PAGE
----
Physics and Astronomy Colloquium Series

Winter 2014


Talks are scheduled for Thursdays at 12:40 PM in Room N304 of the Science and Engineering Building, unless otherwise indicated. Pizza and beverages are served at 12:20PM.

All are welcome!



January 9




January 16

Summer Research Presentation - Come hear from the faculty about opportunities for summer research in the department and about REU's.


January 23


January 30

Jeff Bary

Colgate University

"The Importance of Being Duplicitous: Why Binarity Matters"

Abstract: In spite of the depiction of Luke Skywalker's home planet of Tatooine as orbiting two suns, astronomers have long assumed that such systems would be difficult, if not impossible to form and remain stable. In recent years, the Kepler space telescope has discovered several exoplanetary systems in which the planets orbit both of the host stars. Given that more than half of mature stellar systems are binary or higher order multiple systems, the previously neglected dynamical complexity of such systems must be tackled in order for us to construct a more complete understanding of the processes that lead to the formation of planets. After a brief review of multi-stellar systems and the recent discoveries, this talk will focus on my current observational attempts to understand the evolution of young, million-year old, multi-stellar systems into the "unexpected" hosts of extrasolar planets by studying the interactions between the young stars and the reservoirs of gas and dust that swirl around them.


February 7


Ray Misiewicz

Knolls Atomic Power Laboratory (Retired)


Abstract: This is the story of a man that changed the world by providing humanity with a basic new source of energy. Whether one looks approvingly or fearfully at nuclear power, Admiral Rickover transformed it from a wartime technology to a practical power source that benefitted not only the United States Navy but also spawned the world’s first civilian nuclear power station. He did this through the sheer force of his will and wit. Admiral Rickover did not invent or discover nuclear power, but he made it a reality. The story shows that as an engineer, he was uniquely effective. We’ll follow his life first as an immigrant and later as the man who developed the first nuclear submarine and other ships that make up today’s nuclear navy.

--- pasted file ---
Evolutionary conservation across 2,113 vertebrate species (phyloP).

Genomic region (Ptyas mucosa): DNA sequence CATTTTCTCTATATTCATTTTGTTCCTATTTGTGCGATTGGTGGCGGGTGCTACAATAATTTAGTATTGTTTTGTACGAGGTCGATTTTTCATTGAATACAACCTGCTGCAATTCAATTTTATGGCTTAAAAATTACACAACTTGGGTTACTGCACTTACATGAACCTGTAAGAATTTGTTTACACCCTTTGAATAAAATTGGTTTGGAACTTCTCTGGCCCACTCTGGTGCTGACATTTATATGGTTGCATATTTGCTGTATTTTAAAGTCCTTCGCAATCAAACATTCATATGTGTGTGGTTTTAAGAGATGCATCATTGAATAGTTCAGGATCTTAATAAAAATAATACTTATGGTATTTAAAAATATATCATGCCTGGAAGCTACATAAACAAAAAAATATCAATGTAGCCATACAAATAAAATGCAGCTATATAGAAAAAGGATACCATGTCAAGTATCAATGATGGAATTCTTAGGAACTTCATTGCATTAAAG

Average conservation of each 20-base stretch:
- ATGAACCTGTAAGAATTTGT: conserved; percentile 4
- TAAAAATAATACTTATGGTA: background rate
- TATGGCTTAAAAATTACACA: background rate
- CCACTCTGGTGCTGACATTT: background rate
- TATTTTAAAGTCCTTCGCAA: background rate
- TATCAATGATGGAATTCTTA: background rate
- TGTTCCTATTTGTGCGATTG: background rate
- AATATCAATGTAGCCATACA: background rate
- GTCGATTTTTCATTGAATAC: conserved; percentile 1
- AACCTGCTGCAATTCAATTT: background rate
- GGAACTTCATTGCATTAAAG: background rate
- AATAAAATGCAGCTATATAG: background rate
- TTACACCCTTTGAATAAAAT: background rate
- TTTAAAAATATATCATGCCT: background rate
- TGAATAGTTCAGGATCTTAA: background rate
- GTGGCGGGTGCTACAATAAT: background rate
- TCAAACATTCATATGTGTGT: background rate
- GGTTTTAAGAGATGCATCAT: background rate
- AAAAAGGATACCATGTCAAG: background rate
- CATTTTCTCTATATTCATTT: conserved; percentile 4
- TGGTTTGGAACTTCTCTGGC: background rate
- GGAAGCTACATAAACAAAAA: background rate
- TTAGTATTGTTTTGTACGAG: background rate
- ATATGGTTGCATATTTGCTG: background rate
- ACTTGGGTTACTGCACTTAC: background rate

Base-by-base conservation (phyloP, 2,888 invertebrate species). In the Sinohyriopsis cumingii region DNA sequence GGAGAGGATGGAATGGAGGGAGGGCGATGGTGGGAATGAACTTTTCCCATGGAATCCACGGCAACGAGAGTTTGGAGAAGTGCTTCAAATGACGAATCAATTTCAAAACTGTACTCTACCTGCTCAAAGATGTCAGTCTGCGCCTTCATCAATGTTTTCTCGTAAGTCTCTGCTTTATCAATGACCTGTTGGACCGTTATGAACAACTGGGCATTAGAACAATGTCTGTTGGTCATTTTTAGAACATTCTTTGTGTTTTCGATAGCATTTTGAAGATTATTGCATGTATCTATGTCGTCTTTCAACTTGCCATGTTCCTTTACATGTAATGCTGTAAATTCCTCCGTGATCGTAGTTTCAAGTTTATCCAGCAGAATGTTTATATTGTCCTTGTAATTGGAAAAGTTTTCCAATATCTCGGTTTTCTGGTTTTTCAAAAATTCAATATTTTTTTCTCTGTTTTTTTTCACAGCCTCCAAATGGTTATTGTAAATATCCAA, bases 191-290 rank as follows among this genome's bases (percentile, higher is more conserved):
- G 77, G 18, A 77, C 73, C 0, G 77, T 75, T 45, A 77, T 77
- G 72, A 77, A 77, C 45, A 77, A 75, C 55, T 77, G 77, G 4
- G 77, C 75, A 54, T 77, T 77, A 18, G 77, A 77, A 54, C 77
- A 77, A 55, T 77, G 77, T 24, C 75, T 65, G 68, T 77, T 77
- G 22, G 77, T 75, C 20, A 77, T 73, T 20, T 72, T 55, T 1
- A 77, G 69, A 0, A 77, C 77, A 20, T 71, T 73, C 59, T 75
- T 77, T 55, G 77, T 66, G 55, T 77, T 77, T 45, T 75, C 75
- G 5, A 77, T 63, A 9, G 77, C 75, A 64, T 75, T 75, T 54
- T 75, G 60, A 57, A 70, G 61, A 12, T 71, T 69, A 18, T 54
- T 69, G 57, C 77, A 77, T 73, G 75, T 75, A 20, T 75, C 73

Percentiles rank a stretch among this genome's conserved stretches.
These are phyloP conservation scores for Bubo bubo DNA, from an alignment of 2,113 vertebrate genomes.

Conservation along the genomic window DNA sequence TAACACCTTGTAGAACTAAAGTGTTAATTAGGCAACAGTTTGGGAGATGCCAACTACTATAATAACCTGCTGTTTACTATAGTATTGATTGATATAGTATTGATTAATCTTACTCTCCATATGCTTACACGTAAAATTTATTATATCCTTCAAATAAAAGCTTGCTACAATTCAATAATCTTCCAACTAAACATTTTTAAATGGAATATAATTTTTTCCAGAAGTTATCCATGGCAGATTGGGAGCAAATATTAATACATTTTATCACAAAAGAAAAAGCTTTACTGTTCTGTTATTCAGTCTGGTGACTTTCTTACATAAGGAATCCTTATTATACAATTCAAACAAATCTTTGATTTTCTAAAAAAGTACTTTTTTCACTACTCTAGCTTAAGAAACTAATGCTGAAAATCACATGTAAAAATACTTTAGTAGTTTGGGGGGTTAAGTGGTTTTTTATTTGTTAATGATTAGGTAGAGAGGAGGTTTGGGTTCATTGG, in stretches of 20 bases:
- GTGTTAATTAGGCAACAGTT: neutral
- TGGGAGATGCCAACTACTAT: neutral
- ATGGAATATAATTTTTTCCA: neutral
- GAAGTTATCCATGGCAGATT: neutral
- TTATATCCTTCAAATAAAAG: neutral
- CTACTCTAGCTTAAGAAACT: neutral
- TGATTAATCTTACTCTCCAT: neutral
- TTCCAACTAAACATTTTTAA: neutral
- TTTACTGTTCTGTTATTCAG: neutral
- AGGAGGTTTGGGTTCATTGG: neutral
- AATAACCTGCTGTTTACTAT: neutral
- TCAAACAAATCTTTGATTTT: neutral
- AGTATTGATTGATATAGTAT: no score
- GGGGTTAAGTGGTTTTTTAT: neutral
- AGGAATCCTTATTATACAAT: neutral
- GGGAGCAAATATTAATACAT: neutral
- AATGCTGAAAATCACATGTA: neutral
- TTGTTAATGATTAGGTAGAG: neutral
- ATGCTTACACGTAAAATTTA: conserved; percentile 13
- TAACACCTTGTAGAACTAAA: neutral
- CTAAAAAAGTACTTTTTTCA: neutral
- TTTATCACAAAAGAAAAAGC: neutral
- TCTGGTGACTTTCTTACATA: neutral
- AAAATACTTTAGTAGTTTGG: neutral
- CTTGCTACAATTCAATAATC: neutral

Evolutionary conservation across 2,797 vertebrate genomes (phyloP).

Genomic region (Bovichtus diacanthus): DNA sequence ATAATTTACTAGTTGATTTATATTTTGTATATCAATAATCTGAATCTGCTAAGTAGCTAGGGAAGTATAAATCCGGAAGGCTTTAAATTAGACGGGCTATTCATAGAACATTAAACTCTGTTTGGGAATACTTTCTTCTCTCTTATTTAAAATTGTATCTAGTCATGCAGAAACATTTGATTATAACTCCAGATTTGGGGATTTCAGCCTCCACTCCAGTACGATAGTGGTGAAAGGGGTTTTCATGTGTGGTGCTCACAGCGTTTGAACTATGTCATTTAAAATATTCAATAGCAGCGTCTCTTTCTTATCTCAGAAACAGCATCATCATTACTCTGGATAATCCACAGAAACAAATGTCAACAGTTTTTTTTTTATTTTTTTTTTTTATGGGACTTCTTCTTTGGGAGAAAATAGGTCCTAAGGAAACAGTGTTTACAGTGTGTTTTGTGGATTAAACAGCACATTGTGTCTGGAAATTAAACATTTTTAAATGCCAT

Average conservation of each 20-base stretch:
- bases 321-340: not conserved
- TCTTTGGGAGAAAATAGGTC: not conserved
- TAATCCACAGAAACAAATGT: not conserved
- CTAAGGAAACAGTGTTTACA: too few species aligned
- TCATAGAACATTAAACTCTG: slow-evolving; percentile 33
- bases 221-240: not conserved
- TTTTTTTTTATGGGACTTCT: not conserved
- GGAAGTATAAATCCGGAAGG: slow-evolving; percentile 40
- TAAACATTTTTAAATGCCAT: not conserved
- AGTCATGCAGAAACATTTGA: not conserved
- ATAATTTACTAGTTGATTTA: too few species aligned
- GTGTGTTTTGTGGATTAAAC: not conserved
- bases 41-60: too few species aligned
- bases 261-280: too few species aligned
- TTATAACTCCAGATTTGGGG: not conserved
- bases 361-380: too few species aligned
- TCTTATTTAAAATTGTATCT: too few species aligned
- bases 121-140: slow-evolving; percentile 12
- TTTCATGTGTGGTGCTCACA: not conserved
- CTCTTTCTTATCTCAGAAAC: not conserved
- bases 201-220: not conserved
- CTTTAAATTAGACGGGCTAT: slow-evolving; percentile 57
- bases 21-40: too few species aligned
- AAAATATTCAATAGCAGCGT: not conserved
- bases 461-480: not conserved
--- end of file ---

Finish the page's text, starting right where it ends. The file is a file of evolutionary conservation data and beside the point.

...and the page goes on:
Joint Seminar with Mechanical Engineering. This colloquium will be held on Friday 2/7 at 12:55pm Olin 115.

February 13

Faculty & Student Luncheon

February 20

Kevin Schultz


“Making a Really Cheap Quantum Graph”

Abstract: I will describe a new research program in Quantum Chaos that is starting in Hartwick College’s Physics Department. Quantum Chaos is the study of quantum systems whose classical counterparts exhibits chaotic behavior. This is interesting because the linearity of quantum mechanics forbids the existence of chaotic solutions, yet we are still faced with the correspondence principle. In my talk I will describe quantum chaos and how we can measure its effects as well as describing the experimental realization of quantum graphs, which are an ideal test bed for understanding quantum chaos.


February 27



Founder's Day



March 6



March 13

Mike Gordon


"Ultra-low emissivity alpha particle detection"

Abstract: Semiconductor memory and logic elements are susceptible to "soft" errors caused by the passage of electrical charge near sensitive nodes. The charge can come from direct ionization from alpha particles in the packaging, terrestrial neutrons (which cause spallation), or thermal neutrons if any appreciable levels of 10B are near the sensitive volumes. In this talk, I will discuss the detection of very low levels of alpha particles in materials of interest in the semiconductor industry.

Schedule for Spring 2014

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Last Updated: March 11, 2014